To Be Human

To Be Human

To Be Human

It is well known that modern humanity is deeply alienated from nature in its many forms. Indeed for the first time in human history, the majority of people on the planet now live within built urban environments. Despite our information rich modern world, there is little meaningful relationship between the amount of knowledge available to us about the environment and the development of important caring relationships with nature. What is needed are direct emotional encounters with nature so that there is a shift from something being intellectually ‘known’ (and therefore detached) to a more personal and emotive connection. Indeed, it is only when we are removed from the noise and distraction of modern day living that our senses are able to adjust to the sensuous and vibrant qualities of the natural world and thus develop a deep respect for it.

In addition to these environmental benefits, getting back to nature is necessary to remind us of what it means to be human – we get back in touch with something of our more natural side. As a species, we have spent many hundreds of thousands of years living and evolving symbiotically with the natural world. Evolutionary theory, psychological research, numerous historical accounts, have suggested that encounters with nature, in its many forms, are vital to remain psychologically healthy.

The rediscovery of our love of the natural is an important step towards re-evaluating of our place on earth and our health, both mental and physical. We need multi-sensory experiences (sight, sound, texture, sensation & smell) that can promote healing - an idea which has its roots in ancient Greece. Typically, in the modern world we over-use two senses – seeing and hearing, whilst one of the most powerful and evocative senses which receives less attention, is the sense of smell (olfactory). Natural scents, fragrances and smells have been found to have a profound effect on stress reduction for instance, often operating at a sub-conscious level – we feel good but have little understanding why. These scents are also able to evoke associated memories (consider the smell of freshly mown grass), emotions, and physical reactions (e.g., relaxing, slower breathing, etc.) and act as a link to discovery. For instance, if we are stimulated by a fragrance for instance, we are drawn to find the source – think of honeysuckle which is often discovered first by the scent and then found visually.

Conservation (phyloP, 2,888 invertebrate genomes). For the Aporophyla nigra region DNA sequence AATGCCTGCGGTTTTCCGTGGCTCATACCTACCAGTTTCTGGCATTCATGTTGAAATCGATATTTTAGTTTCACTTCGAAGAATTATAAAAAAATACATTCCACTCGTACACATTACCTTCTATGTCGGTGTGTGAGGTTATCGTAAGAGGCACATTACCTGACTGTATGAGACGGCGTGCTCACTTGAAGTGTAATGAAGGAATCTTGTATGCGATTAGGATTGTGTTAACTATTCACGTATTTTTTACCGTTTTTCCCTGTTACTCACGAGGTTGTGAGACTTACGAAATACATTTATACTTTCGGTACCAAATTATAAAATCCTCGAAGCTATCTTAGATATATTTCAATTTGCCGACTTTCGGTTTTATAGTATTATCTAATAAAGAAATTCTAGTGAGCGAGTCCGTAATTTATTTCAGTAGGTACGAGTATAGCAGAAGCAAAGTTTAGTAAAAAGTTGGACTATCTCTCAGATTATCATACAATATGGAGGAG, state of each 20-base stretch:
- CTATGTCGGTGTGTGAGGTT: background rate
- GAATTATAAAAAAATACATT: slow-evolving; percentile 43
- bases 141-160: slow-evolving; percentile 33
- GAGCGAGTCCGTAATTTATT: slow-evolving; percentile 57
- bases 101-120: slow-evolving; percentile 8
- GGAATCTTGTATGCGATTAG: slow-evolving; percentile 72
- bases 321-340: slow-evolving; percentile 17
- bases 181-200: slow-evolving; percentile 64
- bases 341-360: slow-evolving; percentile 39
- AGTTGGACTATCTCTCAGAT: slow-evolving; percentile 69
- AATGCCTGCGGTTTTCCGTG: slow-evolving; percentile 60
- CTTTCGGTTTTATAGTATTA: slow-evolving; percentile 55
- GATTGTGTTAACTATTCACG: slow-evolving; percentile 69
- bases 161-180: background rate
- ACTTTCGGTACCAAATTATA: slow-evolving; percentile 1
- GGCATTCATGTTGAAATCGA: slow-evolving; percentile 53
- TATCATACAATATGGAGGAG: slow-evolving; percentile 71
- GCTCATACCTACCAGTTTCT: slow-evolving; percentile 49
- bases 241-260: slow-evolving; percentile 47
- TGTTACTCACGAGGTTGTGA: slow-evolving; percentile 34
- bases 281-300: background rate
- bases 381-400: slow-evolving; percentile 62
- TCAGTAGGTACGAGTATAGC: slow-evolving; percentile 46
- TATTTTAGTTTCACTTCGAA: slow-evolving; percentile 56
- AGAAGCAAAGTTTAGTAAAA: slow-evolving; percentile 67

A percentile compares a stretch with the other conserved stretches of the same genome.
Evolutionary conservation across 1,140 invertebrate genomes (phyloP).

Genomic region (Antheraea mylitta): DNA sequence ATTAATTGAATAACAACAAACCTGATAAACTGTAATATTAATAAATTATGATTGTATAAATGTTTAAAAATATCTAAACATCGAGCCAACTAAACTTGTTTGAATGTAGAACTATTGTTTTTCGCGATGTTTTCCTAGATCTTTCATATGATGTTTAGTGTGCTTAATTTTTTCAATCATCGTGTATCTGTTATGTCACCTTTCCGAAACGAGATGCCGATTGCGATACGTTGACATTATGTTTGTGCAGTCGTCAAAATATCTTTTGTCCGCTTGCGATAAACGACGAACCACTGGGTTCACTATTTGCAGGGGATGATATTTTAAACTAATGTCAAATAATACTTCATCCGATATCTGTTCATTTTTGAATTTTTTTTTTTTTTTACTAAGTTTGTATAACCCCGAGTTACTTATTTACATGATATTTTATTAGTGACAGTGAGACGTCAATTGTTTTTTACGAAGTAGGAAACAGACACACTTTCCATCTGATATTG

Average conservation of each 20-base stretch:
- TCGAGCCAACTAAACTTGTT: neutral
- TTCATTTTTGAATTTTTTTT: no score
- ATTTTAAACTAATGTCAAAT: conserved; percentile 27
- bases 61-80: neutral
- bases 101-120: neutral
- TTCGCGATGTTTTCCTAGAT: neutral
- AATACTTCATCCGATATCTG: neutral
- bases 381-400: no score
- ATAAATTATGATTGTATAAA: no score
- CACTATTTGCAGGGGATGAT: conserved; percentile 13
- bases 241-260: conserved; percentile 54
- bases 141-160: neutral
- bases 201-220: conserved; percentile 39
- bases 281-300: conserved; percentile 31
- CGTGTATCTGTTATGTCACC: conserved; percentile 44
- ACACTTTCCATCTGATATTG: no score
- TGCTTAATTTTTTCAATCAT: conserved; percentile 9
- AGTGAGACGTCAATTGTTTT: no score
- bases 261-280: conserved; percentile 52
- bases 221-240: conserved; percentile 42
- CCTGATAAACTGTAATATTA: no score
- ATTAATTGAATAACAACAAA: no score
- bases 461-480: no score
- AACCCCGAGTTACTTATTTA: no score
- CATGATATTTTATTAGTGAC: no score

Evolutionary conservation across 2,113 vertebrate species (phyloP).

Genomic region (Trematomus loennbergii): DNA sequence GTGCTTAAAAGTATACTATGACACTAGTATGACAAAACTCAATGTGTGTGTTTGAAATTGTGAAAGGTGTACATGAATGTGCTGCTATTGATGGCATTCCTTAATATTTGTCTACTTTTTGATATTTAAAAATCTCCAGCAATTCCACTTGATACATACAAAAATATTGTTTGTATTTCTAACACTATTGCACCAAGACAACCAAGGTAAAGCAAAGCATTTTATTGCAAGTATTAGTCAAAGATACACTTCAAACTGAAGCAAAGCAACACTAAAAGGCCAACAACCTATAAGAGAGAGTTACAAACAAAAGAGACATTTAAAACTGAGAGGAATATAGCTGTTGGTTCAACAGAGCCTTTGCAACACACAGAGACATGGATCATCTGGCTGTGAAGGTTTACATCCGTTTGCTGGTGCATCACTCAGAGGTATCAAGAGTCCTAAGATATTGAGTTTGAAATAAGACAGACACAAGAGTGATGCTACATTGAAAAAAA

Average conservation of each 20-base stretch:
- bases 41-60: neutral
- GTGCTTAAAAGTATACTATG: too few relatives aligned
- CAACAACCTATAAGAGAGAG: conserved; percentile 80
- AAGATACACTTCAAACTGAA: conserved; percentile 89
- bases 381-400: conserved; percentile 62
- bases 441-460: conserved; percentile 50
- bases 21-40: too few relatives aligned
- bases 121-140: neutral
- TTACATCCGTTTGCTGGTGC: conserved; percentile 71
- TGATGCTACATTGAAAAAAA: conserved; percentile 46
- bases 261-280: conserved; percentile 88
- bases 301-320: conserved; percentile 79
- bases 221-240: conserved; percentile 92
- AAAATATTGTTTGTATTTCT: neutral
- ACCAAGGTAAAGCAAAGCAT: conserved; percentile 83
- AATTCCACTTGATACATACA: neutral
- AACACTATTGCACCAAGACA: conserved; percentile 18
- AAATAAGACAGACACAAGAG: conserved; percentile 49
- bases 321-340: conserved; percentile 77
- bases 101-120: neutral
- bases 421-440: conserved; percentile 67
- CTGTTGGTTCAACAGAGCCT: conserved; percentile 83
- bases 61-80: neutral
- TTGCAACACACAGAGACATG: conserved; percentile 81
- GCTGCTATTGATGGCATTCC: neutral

For our collective health, living in the modern world requires us to find ‘bridges’ to the nature that we are largely removed from – perhaps the reasons why we have potted plants in our homes and offices, have pets and a desire to sit in the sun trap window. The effect of these bridges helps to create an environment which benefits our wellbeing and also promotes a stronger desire to protect the nature we are in contact with.

Written by Dr Joe Hinds (MSc, PG Dip, DPhil)

Author of Ecotherapy: Theory, Research and Practice 

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In this thought-provoking book, Jordan and Hinds provide a comprehensive exploration of this emerging area of practice. Divided into three parts, the book offers a unique examination of a range of theoretical perspectives, unpacks the latest research and provides a wealth of illuminating practice examples, with a number of chapters dedicated to authors' own first-hand experiences of the positive psychological effects of having contact with nature.

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